A.J. Fistes Corp. v. GDL Best Contractors, Inc.

Full CitationA.J. Fistes Corp. v. GDL Best Contractors, Inc., 38 Cal.App.5th 677, 251 Cal.Rptr.3d 423 (Cal. App. 2019)
Decision Date16 July 2019
Citation38 Cal.App.5th 677,251 Cal.Rptr.3d 423
Docket NumberB283662
CourtCalifornia Court of Appeals Court of Appeals
Parties A.J. FISTES CORPORATION, Plaintiff and Appellant, v. GDL BEST CONTRACTORS, INC., et al., Defendants and Respondents.

Carlin Law Group and Kevin R. Carlin for Plaintiff and Appellant.

Lanak & Hanna, Francis J. Lanak and Mac W. Cabal, Orange, for Defendants and Respondents.

FEUER, J.

Plaintiff A.J. Fistes Corporation (Fistes) appeals from a judgment entered after the trial court sustained without leave to amend the demurrer filed by defendants GDL Best Contractors, Inc. (GDL) and its officers, Francisco M. Lopez, Jose C. Lopez, and Benjamin Lopez (collectively, the Lopezes), to Fistes's third amended complaint. Fistes brought suit against GDL, the Lopezes, and the Montebello Unified School District (the District), seeking a declaration the contract the District awarded to GDL for the remediation of school properties was void due to violations of the Public Contract Code and the Government Code. Fistes alleged it was the low bidder on the contract. Fistes also sought a constructive trust against GDL in favor of the District. In sustaining the demurrer, the trial court found Fistes lacked standing to sue GDL and the Lopezes, and Fistes's third amended complaint was fatally uncertain. Fistes later voluntarily dismissed the District without prejudice. On appeal, Fistes contends it has standing as a state taxpayer because the District is an agency of the state and state money wholly funded the remediation project.

While Fistes’s appeal was pending, the Legislature amended Code of Civil Procedure section 526a,1 effective January 1, 2019, to specify what types of tax payments are sufficient to establish taxpayer standing. Section 526a now provides a corporation that has been assessed and is liable to pay or has paid within one year before the commencement of an action "a tax that funds the defendant local agency" has standing to sue a local agency to challenge the agency’s expenditure of public funds. The amendment to section 526a applies prospectively to this case because the change in law does not alter the legal consequences of defendants’ past conduct, but instead only expands the scope of who may sue under the statute. Further, a plaintiff may take advantage of a change in law during an appeal to support a finding of standing on remand. The contention by GDL and the Lopezes that a corporation only has standing if it pays taxes that fund the challenged project lacks merit. Under the amended statute, the taxes paid by a plaintiff corporation need only fund the local agency to confer standing. Fistes has therefore alleged facts sufficient to establish standing under section 526a based on its payment of state taxes that fund the District.2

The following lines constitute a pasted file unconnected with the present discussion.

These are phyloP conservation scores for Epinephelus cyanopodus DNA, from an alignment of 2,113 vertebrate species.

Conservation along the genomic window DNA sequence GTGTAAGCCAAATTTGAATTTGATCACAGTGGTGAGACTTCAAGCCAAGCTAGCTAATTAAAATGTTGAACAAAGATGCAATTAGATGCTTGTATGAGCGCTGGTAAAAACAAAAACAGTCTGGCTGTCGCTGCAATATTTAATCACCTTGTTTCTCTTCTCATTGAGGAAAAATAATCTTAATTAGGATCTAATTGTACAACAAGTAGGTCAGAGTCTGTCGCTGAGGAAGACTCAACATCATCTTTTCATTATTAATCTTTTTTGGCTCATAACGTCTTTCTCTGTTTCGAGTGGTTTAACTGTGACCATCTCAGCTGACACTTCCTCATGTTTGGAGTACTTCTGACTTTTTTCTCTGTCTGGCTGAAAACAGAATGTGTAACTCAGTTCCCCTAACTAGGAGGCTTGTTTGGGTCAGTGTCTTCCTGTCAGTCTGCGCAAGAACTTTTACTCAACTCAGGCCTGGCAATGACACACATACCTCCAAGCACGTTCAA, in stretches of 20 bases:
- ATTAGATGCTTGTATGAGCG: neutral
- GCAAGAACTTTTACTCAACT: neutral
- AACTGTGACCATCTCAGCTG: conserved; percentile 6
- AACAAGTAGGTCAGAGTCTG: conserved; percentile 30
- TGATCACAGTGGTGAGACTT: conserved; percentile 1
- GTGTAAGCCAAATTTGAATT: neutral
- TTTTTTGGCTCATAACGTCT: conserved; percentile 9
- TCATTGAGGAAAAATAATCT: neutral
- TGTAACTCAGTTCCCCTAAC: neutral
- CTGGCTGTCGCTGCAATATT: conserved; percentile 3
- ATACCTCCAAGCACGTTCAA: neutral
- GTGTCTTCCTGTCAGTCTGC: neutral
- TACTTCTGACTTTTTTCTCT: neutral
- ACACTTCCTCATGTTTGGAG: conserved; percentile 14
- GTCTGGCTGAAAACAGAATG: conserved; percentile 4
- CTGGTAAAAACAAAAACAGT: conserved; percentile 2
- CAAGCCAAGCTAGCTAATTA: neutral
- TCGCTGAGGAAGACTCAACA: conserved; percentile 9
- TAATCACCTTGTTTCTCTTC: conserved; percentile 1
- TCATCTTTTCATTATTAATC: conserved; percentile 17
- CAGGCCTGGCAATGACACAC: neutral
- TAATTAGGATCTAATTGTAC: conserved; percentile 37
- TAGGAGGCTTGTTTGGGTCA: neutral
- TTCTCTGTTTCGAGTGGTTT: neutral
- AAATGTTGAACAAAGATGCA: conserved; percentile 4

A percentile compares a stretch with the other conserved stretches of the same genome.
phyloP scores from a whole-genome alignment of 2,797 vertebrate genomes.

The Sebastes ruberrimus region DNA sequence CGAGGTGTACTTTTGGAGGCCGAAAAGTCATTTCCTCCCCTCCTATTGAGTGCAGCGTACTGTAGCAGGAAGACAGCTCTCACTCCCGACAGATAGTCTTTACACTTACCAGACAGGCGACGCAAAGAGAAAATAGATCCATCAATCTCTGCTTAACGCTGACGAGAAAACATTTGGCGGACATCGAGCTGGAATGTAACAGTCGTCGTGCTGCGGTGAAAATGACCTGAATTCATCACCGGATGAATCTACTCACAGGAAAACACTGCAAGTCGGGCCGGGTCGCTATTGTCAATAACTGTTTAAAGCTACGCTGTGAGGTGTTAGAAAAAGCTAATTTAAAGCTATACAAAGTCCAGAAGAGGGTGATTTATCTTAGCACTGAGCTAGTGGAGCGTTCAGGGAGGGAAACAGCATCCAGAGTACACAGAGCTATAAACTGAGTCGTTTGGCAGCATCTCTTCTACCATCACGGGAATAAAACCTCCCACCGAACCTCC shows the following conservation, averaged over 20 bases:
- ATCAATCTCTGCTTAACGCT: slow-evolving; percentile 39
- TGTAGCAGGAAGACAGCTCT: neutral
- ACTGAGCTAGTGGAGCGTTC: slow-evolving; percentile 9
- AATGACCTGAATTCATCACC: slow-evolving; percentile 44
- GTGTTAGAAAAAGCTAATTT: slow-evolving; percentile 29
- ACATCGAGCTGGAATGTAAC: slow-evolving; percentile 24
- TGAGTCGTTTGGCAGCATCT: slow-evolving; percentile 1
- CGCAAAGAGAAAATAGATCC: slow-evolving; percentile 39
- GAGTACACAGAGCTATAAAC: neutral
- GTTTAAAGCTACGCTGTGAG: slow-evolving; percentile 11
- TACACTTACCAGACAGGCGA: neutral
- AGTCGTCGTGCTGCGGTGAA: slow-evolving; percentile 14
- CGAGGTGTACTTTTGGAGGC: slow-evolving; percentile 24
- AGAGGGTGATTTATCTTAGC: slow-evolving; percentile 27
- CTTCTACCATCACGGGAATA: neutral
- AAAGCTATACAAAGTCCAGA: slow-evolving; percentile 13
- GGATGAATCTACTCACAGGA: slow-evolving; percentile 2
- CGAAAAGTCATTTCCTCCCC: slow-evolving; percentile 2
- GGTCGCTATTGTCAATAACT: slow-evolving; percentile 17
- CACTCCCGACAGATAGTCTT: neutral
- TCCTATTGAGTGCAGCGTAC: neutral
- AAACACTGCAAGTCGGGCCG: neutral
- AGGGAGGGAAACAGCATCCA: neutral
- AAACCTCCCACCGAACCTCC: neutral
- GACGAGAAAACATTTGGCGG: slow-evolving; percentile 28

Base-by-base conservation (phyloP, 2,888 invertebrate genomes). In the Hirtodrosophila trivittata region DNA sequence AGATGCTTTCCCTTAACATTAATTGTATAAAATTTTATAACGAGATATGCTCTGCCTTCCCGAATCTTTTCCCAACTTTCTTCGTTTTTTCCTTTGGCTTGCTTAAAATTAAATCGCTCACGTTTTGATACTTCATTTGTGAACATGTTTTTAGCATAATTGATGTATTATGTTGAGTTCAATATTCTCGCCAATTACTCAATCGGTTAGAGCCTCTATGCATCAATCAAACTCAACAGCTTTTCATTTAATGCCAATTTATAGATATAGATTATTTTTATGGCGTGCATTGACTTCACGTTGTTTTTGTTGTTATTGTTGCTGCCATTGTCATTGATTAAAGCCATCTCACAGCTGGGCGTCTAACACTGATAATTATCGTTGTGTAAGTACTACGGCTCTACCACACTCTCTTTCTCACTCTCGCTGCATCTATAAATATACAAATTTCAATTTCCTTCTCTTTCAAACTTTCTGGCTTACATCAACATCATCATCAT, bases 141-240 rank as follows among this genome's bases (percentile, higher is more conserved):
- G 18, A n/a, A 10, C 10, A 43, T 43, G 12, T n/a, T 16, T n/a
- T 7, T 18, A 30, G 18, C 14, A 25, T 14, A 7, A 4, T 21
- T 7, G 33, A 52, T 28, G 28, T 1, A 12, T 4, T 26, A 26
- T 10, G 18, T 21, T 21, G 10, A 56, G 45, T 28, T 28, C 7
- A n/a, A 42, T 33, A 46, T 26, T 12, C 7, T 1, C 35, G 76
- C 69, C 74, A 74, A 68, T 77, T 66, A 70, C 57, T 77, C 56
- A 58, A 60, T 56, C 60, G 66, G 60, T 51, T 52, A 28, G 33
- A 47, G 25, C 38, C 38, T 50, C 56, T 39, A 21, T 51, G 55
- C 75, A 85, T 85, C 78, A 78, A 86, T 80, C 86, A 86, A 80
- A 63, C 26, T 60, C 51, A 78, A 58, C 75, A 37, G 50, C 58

The trial court also erred in sustaining the demurrer based on uncertainty without leave to amend. Although Fistes has not adequately alleged a cause of action against the Lopezes, it has made a sufficient showing for leave to amend.

We reverse and remand for further proceedings. On remand, the trial court should grant Fistes leave to amend its complaint.

FACTUAL AND PROCEDURAL BACKGROUND
A. The Fistes and GDL Bids and the District's Contract Award

In February 2016 the District issued specifications for a project entitled, "Exterior Environmental Remediation and Painting at Various Sites" (the project).3 The project involved painting, improvements, and the removal of hazardous materials at several elementary school sites in the District. The specifications indicated the work was to be performed over "[a] total of 30 consecutive calendar days." (Boldface omitted.)

The District opened bidding on the project on March 1, 2016. Fistes submitted a bid to complete the work for $1,127,900; GDL submitted a bid for $2,555,000. On March 7 the District informed Fistes its bid was deemed nonresponsive because the company had failed to include required financial statements, and the bid was missing a corporate seal. Fistes sent the District a letter on March 9 protesting the rejection of its bid. On April 7, 2016 the District awarded the contract to GDL.

B. Department 85 Proceedings

On April 19, 2016 Fistes filed a petition for a writ of mandate against the District, naming GDL as a real party in interest. On April 27 Fistes filed an ex parte application for issuance of an alternative writ of mandate and a temporary restraining order. The District and GDL opposed the application. GDL argued it had "begun substantial performance and [was] nearing completion of its performance on the Project." (Italics omitted.) On April 27, after hearing argument from counsel, the trial court denied the application, but set a hearing on the petition for November 15, 2016.4